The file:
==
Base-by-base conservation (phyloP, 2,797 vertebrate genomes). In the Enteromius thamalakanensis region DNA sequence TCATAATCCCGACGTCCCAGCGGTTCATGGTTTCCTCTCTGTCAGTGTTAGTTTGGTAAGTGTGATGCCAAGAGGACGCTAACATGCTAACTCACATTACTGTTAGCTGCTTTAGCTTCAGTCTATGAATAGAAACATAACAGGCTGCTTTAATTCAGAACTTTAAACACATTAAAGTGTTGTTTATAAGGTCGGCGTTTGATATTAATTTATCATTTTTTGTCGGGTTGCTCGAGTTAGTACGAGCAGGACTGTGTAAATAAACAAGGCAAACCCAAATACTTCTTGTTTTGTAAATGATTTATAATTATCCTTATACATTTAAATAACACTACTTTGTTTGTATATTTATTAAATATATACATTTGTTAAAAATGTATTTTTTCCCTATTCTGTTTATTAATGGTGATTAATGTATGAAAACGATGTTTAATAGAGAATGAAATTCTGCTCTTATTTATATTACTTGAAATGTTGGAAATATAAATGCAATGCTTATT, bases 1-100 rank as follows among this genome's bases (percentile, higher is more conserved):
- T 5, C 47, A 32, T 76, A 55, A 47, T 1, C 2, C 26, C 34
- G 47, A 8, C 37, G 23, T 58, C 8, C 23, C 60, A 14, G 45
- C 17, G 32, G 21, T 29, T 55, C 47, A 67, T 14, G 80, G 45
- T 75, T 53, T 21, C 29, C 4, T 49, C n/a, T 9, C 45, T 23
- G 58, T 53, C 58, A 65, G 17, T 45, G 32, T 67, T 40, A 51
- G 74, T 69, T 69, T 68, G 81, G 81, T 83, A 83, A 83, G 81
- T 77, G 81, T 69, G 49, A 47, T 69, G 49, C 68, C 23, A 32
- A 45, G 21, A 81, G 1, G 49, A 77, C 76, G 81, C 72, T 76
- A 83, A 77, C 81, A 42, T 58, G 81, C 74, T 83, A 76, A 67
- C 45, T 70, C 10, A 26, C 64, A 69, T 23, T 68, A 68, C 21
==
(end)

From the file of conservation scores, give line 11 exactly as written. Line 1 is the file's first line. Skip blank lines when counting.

- C 45, T 70, C 10, A 26, C 64, A 69, T 23, T 68, A 68, C 21